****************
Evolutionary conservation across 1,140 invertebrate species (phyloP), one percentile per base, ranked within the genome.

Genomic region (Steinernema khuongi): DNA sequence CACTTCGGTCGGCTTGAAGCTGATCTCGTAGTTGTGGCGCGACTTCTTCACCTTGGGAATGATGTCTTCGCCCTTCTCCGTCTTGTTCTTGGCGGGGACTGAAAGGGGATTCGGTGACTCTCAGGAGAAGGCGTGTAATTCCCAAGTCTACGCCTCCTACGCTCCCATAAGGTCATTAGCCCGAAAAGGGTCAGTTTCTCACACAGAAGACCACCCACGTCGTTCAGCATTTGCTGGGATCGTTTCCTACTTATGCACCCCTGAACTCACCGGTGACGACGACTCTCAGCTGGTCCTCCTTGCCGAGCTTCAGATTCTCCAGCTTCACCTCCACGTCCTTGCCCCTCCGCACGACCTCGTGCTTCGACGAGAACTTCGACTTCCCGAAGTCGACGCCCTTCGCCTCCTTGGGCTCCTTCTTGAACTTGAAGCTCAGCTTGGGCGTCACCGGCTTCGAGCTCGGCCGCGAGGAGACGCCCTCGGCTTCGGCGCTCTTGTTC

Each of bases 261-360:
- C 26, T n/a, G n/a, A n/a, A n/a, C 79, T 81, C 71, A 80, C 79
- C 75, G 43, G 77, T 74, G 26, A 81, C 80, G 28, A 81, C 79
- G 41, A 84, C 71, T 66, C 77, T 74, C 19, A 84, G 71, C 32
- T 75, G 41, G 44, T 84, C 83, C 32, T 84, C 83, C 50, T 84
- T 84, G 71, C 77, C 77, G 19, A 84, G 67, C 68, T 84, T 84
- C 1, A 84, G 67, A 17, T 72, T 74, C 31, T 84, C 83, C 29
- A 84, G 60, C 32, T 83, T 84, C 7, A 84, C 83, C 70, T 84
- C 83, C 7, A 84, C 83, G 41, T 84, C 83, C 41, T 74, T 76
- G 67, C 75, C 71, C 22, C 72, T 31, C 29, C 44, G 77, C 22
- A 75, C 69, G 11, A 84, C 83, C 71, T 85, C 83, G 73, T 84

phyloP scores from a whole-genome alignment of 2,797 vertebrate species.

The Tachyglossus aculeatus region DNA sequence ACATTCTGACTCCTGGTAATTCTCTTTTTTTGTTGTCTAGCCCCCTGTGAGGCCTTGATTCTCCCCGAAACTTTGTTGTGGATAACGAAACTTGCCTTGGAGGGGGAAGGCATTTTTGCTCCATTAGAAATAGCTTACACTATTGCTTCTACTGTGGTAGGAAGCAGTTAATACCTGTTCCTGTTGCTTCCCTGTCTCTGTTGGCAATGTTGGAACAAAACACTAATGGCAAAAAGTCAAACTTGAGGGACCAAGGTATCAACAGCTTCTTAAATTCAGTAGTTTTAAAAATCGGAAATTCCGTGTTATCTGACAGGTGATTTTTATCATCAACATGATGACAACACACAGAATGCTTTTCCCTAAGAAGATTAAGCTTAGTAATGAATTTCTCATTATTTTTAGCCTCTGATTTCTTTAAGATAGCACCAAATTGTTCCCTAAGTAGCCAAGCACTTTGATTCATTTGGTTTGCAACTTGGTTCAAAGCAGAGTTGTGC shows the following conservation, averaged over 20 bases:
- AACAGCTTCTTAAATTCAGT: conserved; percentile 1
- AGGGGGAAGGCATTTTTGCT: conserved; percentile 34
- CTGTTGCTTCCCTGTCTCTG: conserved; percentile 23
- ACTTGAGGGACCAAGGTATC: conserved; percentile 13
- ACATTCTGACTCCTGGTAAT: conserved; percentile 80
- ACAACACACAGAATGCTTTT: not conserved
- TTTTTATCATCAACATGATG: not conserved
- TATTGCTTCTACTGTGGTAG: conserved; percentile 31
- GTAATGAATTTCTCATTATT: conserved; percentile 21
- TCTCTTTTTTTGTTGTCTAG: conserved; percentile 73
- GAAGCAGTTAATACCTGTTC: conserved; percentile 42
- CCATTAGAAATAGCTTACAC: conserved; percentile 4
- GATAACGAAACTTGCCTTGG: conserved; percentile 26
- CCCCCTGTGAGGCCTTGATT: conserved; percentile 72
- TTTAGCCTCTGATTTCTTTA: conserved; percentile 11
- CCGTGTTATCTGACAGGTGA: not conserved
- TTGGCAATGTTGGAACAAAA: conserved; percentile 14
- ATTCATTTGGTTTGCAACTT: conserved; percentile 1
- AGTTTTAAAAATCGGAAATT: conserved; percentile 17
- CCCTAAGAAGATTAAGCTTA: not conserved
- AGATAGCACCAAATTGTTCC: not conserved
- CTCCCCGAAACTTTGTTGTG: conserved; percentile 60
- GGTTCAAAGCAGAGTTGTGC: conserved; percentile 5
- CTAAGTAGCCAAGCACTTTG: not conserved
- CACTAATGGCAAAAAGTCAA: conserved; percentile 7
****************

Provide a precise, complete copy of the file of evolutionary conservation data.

Evolutionary conservation across 1,140 invertebrate species (phyloP), one percentile per base, ranked within the genome.

Genomic region (Steinernema khuongi): DNA sequence CACTTCGGTCGGCTTGAAGCTGATCTCGTAGTTGTGGCGCGACTTCTTCACCTTGGGAATGATGTCTTCGCCCTTCTCCGTCTTGTTCTTGGCGGGGACTGAAAGGGGATTCGGTGACTCTCAGGAGAAGGCGTGTAATTCCCAAGTCTACGCCTCCTACGCTCCCATAAGGTCATTAGCCCGAAAAGGGTCAGTTTCTCACACAGAAGACCACCCACGTCGTTCAGCATTTGCTGGGATCGTTTCCTACTTATGCACCCCTGAACTCACCGGTGACGACGACTCTCAGCTGGTCCTCCTTGCCGAGCTTCAGATTCTCCAGCTTCACCTCCACGTCCTTGCCCCTCCGCACGACCTCGTGCTTCGACGAGAACTTCGACTTCCCGAAGTCGACGCCCTTCGCCTCCTTGGGCTCCTTCTTGAACTTGAAGCTCAGCTTGGGCGTCACCGGCTTCGAGCTCGGCCGCGAGGAGACGCCCTCGGCTTCGGCGCTCTTGTTC

Each of bases 261-360:
- C 26, T n/a, G n/a, A n/a, A n/a, C 79, T 81, C 71, A 80, C 79
- C 75, G 43, G 77, T 74, G 26, A 81, C 80, G 28, A 81, C 79
- G 41, A 84, C 71, T 66, C 77, T 74, C 19, A 84, G 71, C 32
- T 75, G 41, G 44, T 84, C 83, C 32, T 84, C 83, C 50, T 84
- T 84, G 71, C 77, C 77, G 19, A 84, G 67, C 68, T 84, T 84
- C 1, A 84, G 67, A 17, T 72, T 74, C 31, T 84, C 83, C 29
- A 84, G 60, C 32, T 83, T 84, C 7, A 84, C 83, C 70, T 84
- C 83, C 7, A 84, C 83, G 41, T 84, C 83, C 41, T 74, T 76
- G 67, C 75, C 71, C 22, C 72, T 31, C 29, C 44, G 77, C 22
- A 75, C 69, G 11, A 84, C 83, C 71, T 85, C 83, G 73, T 84

phyloP scores from a whole-genome alignment of 2,797 vertebrate species.

The Tachyglossus aculeatus region DNA sequence ACATTCTGACTCCTGGTAATTCTCTTTTTTTGTTGTCTAGCCCCCTGTGAGGCCTTGATTCTCCCCGAAACTTTGTTGTGGATAACGAAACTTGCCTTGGAGGGGGAAGGCATTTTTGCTCCATTAGAAATAGCTTACACTATTGCTTCTACTGTGGTAGGAAGCAGTTAATACCTGTTCCTGTTGCTTCCCTGTCTCTGTTGGCAATGTTGGAACAAAACACTAATGGCAAAAAGTCAAACTTGAGGGACCAAGGTATCAACAGCTTCTTAAATTCAGTAGTTTTAAAAATCGGAAATTCCGTGTTATCTGACAGGTGATTTTTATCATCAACATGATGACAACACACAGAATGCTTTTCCCTAAGAAGATTAAGCTTAGTAATGAATTTCTCATTATTTTTAGCCTCTGATTTCTTTAAGATAGCACCAAATTGTTCCCTAAGTAGCCAAGCACTTTGATTCATTTGGTTTGCAACTTGGTTCAAAGCAGAGTTGTGC shows the following conservation, averaged over 20 bases:
- AACAGCTTCTTAAATTCAGT: conserved; percentile 1
- AGGGGGAAGGCATTTTTGCT: conserved; percentile 34
- CTGTTGCTTCCCTGTCTCTG: conserved; percentile 23
- ACTTGAGGGACCAAGGTATC: conserved; percentile 13
- ACATTCTGACTCCTGGTAAT: conserved; percentile 80
- ACAACACACAGAATGCTTTT: not conserved
- TTTTTATCATCAACATGATG: not conserved
- TATTGCTTCTACTGTGGTAG: conserved; percentile 31
- GTAATGAATTTCTCATTATT: conserved; percentile 21
- TCTCTTTTTTTGTTGTCTAG: conserved; percentile 73
- GAAGCAGTTAATACCTGTTC: conserved; percentile 42
- CCATTAGAAATAGCTTACAC: conserved; percentile 4
- GATAACGAAACTTGCCTTGG: conserved; percentile 26
- CCCCCTGTGAGGCCTTGATT: conserved; percentile 72
- TTTAGCCTCTGATTTCTTTA: conserved; percentile 11
- CCGTGTTATCTGACAGGTGA: not conserved
- TTGGCAATGTTGGAACAAAA: conserved; percentile 14
- ATTCATTTGGTTTGCAACTT: conserved; percentile 1
- AGTTTTAAAAATCGGAAATT: conserved; percentile 17
- CCCTAAGAAGATTAAGCTTA: not conserved
- AGATAGCACCAAATTGTTCC: not conserved
- CTCCCCGAAACTTTGTTGTG: conserved; percentile 60
- GGTTCAAAGCAGAGTTGTGC: conserved; percentile 5
- CTAAGTAGCCAAGCACTTTG: not conserved
- CACTAATGGCAAAAAGTCAA: conserved; percentile 7